If you’re an independent IT consultant who is wondering if the grass might be greener in a corporate job, you should consider how well your skills and your personality would serve you in the corporate world.
The key characteristics that make a person a good IT consultant includes (but is not limited to) being:
- Proficient in one or more technologies
- An excellent problem solver
- An independent thinker
- Able to lead as well as work with a team
These all sound like great traits for an employee too, right? Well, based on my experiences, being an independent thinker can be an IT consultant’s undoing when they try to transition to employee status.
I’m an IT consultant who rides the fence between consultant and employee depending on what opportunities are available. My wife chuckles a little when I say that I’m going to do W2 work for an organization, but somehow I usually make it work. I’ve seen many consultants try and fail, though. It can be tough to submit to authority if you’re not used to looking for direction from anyone else, especially if the PMO director lacks essential skills and experience and has a Napoleon complex.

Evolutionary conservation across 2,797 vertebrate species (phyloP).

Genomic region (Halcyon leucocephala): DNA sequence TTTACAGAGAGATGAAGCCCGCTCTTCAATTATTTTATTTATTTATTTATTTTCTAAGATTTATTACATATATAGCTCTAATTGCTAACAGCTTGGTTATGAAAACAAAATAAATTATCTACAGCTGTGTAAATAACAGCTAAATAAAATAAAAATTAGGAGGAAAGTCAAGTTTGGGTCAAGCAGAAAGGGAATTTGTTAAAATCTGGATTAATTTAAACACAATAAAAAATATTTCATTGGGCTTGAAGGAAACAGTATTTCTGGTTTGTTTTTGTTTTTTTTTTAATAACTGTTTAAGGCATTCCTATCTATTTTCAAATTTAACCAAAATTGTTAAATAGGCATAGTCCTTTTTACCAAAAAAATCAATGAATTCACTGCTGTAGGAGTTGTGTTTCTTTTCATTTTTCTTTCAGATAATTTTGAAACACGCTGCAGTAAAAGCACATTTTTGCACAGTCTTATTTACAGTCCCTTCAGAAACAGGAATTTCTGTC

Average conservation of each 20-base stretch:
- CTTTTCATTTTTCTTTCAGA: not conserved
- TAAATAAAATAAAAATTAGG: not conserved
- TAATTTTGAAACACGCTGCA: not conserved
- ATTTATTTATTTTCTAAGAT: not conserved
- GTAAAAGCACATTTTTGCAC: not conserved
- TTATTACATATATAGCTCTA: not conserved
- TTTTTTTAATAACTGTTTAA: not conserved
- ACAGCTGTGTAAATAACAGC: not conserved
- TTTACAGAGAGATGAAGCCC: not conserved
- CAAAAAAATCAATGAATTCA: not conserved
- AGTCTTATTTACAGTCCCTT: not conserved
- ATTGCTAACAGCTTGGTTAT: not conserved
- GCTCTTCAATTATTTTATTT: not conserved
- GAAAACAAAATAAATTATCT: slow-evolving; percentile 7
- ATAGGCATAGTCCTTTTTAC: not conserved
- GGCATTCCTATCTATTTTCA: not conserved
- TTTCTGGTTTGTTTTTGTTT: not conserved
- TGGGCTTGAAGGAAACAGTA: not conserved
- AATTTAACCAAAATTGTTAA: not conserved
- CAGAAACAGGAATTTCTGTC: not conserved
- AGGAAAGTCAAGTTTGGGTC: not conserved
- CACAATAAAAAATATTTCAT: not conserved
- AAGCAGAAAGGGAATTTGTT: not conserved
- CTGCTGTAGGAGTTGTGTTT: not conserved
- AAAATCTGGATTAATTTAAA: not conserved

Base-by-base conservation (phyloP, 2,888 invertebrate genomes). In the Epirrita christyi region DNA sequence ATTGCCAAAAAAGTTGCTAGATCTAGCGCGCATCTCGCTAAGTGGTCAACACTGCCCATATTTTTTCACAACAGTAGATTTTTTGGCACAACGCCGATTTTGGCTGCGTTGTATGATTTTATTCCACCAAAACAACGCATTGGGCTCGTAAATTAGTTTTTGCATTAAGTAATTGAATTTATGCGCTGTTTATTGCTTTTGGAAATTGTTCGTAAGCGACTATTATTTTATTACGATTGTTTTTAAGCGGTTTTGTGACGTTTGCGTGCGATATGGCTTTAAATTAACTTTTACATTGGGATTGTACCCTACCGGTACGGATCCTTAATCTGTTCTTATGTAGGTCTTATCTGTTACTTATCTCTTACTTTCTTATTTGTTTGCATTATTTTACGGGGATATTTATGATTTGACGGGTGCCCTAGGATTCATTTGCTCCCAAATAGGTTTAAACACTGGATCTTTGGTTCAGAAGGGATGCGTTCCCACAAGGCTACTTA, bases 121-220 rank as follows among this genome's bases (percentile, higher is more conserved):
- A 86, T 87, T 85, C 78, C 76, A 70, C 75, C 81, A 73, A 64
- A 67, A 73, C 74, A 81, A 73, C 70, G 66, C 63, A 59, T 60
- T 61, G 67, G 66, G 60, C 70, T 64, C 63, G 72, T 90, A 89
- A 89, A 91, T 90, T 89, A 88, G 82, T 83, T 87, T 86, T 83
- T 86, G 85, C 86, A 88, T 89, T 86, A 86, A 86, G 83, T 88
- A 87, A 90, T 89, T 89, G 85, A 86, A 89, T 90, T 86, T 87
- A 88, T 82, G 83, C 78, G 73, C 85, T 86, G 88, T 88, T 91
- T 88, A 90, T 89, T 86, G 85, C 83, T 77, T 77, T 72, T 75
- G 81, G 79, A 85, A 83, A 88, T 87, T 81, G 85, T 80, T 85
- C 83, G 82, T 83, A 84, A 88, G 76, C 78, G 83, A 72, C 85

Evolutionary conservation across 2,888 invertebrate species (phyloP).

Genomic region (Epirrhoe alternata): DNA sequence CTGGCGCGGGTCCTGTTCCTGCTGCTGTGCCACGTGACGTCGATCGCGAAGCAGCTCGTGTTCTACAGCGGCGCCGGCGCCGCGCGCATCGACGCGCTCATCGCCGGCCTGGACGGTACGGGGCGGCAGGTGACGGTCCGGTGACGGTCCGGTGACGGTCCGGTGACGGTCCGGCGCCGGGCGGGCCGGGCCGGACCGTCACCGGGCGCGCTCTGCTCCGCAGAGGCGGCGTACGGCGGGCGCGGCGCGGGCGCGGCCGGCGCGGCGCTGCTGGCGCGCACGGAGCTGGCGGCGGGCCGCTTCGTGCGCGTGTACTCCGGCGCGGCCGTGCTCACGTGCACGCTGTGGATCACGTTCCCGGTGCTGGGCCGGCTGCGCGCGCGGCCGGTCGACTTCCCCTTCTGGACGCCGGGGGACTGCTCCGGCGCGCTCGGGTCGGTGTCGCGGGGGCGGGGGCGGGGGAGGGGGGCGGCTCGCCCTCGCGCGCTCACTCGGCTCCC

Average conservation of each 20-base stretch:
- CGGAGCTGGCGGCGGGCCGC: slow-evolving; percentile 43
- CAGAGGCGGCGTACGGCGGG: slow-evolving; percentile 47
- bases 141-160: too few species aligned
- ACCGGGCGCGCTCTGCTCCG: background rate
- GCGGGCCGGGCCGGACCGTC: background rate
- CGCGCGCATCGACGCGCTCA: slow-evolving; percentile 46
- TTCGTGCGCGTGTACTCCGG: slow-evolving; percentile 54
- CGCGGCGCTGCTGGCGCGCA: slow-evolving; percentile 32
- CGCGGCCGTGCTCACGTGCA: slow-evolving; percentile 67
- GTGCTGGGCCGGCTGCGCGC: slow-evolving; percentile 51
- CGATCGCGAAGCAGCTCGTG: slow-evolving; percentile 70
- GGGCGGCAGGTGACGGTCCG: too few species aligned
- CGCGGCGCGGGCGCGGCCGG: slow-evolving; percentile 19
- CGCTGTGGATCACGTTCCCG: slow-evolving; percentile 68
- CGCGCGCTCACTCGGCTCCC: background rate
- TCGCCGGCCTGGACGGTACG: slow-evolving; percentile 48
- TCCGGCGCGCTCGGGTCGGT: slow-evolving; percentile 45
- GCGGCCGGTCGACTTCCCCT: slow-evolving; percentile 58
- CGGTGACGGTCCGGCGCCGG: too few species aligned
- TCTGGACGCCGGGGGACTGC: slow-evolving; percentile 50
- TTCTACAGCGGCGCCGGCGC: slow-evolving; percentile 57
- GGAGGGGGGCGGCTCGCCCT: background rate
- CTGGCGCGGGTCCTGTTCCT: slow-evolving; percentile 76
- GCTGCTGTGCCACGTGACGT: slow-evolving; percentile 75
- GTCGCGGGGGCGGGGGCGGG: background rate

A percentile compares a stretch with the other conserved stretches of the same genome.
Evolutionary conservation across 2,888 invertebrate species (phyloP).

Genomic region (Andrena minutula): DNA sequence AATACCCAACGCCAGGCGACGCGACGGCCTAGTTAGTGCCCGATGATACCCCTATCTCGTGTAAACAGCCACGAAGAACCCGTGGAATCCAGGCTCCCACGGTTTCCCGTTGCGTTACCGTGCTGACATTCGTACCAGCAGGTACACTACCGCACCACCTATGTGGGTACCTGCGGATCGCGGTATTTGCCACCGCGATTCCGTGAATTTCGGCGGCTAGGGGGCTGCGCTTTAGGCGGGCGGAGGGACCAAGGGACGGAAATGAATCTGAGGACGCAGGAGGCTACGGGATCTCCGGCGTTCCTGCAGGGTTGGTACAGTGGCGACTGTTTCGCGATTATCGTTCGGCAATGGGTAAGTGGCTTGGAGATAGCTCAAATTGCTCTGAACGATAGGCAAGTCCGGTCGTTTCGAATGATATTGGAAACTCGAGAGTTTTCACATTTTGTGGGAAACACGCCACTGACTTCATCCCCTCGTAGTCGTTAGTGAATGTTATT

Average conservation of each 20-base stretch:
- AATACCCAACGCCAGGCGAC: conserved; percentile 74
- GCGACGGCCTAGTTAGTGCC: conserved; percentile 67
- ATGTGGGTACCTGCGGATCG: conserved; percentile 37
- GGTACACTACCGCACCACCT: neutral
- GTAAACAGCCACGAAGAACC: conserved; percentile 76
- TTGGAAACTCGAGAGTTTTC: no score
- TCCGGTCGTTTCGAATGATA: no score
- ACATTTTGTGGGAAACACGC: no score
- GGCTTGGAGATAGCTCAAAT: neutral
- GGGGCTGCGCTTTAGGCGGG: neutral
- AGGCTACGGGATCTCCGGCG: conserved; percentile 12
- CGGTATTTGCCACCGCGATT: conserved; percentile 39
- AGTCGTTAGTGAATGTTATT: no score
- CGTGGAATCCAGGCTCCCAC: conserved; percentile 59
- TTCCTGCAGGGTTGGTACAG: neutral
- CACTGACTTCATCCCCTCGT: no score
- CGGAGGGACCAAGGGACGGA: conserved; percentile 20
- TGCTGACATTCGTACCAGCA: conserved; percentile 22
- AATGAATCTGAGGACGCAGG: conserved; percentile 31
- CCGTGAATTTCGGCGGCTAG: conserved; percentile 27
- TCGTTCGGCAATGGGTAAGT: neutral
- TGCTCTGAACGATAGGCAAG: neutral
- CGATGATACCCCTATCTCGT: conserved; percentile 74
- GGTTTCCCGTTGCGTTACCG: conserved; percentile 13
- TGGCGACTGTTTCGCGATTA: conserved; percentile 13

I’ve found that working for startups is the exception. Whether you’re consulting for a startup or working directly for one, the thinking, the attitude, and the ego are usually the same. Startups often want skilled, confident, decisive, and entrepreneurial employees who can wear several hats, and independent IT consultants often bring all of those characteristics and abilities to the table.
Ask yourself these questions
Before you decide to dip your toe into the corporate waters, ask yourself these tough questions:
- Can I shelve my own ideas?
- Can I submit myself to authority, no matter what the leadership looks like?
- Will I be able to resist the temptation to pull up stakes and quit if they just don’t “get it”?
Moving from the consulting role into the employee role for a large organization isn’t always doomed to fail, but it does require a fair amount of adjustment in terms of attitude, thinking, and ego. Your tech guru status changes when you become an employee, so just be sure your ego can handle that before hanging up your consulting career.
If you gave up your IT consulting career for a corporate job, share your experiences in the discussion.